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95 Identification Of Likely Pathogenic Variants In Patients With Bicuspid Aortic Valve: Correlation Of Complex Genotype With A More Severe Aortic Phenotype
  1. Catherine Francis1,
  2. Stamatia Prapa2,
  3. Nada Abdulkareem3,
  4. Shibu John4,
  5. Rachel Buchan4,
  6. Paul Barton JR1,
  7. Marjan Jahangiri3,
  8. Michael Athanassios Gatzoulis1,
  9. John Pepper1,
  10. Stuart A Cook1
  1. 1NIHR Biomedical Research Unit in Cardiovascular Disease
  2. 2Adult Congenital Heart Disease Unit, Royal Brompton Hospital
  3. 3Department of Cardiothoracic Surgery, St George’s
  4. 4Cardiovascular Biomedical Research Unit, Royal Brompton Hospital

Abstract

Introduction The common heritable condition of Bicuspid Aortic Valve (BAV) is phenotypically heterogeneous, with valve dysfunction and aortopathy the major complications. We report overrepresentation of rare, likely pathogenic variants in target genes in a large cohort of 176 patients with BAV. We also describe a more severe aortic phenotype in patients with more than one known or likely pathogenic variant, supporting a multi-hit hypothesis for development of complications of BAV.

Methods We recruited 176 patients with BAV without known syndromic basis from two large tertiary referral centres. Phenotyping was performed with routine clinical MRI and/or echocardiography.

We identified 63 genes of interest with known or suspected links to BAV or to aortic /aortic valve (AV) pathology. We used genomic DNA from our patients for NGS of these target genes.

Control populations were provided by the Exome Variant Server (EVS; 6503 samples) and 1000 genomes project. We analysed called variants in silico , usingSIFT, Polyphen2, Grantham scoring and phastCONS, and categorised variants into the following groups based on likely pathogenicity using a combination of in silico tools: known links with disease, likely, possible, and unlikely pathogenicity.

Results 10 patients (5.7% of our cohort) had variants previously associated with aortic or AV pathology or with abnormalities of smooth muscle function; 3 in GATA5, 2 in FBN1, 2 in MYH11, 1 in NOTCH1 and 1 in COL3A1.

In silico analysis identified 45 further instances of 31 likely pathogenic, rare variants in 33 patients (a further 19% of our cohort), in 11 different genes: GATA5 (see Table 1), NOTCH1 (see Figure 1), MYH11, PLOD3, FBN1, MMP9, NKX2–5, JAG1, ACE, ENG, PDIA2 and KCNJ2.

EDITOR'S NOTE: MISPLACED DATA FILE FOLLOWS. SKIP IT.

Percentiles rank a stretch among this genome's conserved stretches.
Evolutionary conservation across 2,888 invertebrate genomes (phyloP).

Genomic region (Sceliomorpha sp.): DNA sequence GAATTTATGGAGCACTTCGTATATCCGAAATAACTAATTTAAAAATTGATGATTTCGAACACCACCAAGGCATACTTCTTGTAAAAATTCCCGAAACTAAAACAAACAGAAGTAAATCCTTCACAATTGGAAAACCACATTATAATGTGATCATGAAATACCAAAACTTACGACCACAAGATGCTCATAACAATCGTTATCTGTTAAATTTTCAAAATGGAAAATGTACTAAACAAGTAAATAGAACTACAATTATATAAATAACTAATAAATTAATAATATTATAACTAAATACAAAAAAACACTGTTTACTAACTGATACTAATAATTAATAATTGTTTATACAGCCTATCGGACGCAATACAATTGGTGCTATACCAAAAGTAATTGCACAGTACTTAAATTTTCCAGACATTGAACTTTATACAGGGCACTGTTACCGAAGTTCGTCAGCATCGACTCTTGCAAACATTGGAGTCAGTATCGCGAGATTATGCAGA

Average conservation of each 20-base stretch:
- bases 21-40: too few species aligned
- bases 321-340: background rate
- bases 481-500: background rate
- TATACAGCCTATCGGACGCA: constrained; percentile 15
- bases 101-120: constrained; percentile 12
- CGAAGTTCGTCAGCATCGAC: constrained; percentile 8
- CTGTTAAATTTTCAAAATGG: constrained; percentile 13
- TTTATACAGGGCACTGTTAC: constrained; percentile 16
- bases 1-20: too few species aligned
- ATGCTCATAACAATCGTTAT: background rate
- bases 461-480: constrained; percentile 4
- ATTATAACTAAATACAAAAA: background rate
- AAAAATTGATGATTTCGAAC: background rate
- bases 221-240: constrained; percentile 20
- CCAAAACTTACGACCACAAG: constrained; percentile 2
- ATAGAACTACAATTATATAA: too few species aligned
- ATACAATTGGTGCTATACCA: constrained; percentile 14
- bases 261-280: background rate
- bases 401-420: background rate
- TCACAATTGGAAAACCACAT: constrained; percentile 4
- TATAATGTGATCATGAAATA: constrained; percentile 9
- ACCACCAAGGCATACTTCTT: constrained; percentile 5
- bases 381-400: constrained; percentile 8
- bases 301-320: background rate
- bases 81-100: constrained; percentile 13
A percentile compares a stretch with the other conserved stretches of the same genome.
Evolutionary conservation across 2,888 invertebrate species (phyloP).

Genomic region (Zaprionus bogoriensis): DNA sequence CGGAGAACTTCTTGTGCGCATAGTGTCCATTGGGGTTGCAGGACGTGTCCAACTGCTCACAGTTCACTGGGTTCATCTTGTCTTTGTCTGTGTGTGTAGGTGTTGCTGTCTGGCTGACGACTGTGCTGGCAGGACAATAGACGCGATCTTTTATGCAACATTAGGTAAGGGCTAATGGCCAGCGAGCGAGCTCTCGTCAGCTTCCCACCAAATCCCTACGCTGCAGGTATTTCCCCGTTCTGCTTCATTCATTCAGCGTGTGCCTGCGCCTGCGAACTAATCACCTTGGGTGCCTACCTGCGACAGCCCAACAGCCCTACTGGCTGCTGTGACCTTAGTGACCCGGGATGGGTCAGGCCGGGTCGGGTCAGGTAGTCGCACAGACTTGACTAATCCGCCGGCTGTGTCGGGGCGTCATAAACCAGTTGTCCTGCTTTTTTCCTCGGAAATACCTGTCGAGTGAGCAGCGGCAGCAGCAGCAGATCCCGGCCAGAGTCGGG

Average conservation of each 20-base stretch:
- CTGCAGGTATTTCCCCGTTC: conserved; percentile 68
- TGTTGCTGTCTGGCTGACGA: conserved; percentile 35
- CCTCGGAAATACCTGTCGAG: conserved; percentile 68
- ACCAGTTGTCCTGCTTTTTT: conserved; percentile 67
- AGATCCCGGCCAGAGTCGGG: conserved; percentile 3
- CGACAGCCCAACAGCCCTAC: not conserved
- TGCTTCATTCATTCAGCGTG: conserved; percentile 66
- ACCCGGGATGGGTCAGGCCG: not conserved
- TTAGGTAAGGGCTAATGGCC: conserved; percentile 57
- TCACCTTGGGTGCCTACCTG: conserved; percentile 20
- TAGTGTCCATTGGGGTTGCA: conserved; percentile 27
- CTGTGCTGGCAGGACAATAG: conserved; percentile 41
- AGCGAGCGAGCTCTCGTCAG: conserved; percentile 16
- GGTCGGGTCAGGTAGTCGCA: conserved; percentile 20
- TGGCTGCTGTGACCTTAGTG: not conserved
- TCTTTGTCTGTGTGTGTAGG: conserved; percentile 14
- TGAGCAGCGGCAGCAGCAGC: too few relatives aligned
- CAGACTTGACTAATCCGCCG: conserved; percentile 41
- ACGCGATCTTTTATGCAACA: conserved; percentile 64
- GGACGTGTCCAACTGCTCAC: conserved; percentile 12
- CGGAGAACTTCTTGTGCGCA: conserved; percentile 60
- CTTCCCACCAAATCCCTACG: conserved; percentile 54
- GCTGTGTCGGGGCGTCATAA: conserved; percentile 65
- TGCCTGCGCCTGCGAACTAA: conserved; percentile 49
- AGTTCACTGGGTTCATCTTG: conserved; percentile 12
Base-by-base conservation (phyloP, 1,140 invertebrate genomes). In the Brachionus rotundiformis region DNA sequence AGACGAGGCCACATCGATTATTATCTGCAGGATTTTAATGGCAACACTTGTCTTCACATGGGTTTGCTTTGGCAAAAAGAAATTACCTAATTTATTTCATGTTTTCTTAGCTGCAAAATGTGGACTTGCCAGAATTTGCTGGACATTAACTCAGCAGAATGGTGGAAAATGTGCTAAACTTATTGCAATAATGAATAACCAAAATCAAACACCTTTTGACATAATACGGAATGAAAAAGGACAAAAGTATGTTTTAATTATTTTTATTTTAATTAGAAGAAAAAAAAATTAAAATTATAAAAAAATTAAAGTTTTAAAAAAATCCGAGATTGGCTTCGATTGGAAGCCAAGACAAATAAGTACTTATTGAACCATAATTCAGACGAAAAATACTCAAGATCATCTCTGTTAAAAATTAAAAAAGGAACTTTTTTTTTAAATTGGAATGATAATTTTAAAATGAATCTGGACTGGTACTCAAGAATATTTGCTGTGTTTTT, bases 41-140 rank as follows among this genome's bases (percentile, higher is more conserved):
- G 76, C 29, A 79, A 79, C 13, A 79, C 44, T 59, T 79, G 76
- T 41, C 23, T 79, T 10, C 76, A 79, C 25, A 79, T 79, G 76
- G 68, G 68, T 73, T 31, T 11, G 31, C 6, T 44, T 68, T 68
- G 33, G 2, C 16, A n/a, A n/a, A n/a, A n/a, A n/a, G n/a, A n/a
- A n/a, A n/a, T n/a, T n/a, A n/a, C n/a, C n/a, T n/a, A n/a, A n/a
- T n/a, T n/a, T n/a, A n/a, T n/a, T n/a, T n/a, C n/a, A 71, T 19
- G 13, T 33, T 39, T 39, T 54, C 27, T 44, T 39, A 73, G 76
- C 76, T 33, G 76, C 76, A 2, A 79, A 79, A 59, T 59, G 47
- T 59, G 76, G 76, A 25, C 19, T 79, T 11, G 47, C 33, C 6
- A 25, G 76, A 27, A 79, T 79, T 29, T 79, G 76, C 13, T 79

Abstract 95 Figure 1

3D structure of NOTCH1 showing position of likely pathogenic variant Val2119Glu in intracellular signalling domain

The combined prevalence of these known or likely pathogenic variants in our cohort was significantly greater than in the EVS control populations (p < 0.0001).

10 patients had known or likely pathogenic variants in more than one gene of interest. These 10 patients had a significantly higher prevalence of significant aortopathy and/or coarctation of the aorta than the rest of our cohort (6/10 vs 20/176; p = 0.0006).

Abstract 95 Table 1

Classification of previously identified (red) / likely (orange) pathogenic variants found in our cohort in GATA5: example of analysis

Conclusions We identified known or likely pathogenic genetic variants in nearly a quarter of our BAV cohort. Some of these (eg the c.698T >C variant in GATA5) may be common polymorphisms, wrongly classified by in silico tools. However, many are undoubtedly genuine determinants of phenotype, as evidenced by their overrepresentation in our cohort, and the finding of a more severe aortic phenotype in patients with more than one presumed pathogenic variant. Further research, including our own control population and family studies, is planned.

This is also the first study, to our knowledge, to correlate BAV aortopathy with more complex genotypes, and lends support to a multi-hit genetic hypothesis for development of aortic complications of BAV.

  • bicuspid aortic valve (BAV)
  • next generation sequencing
  • aortopathy

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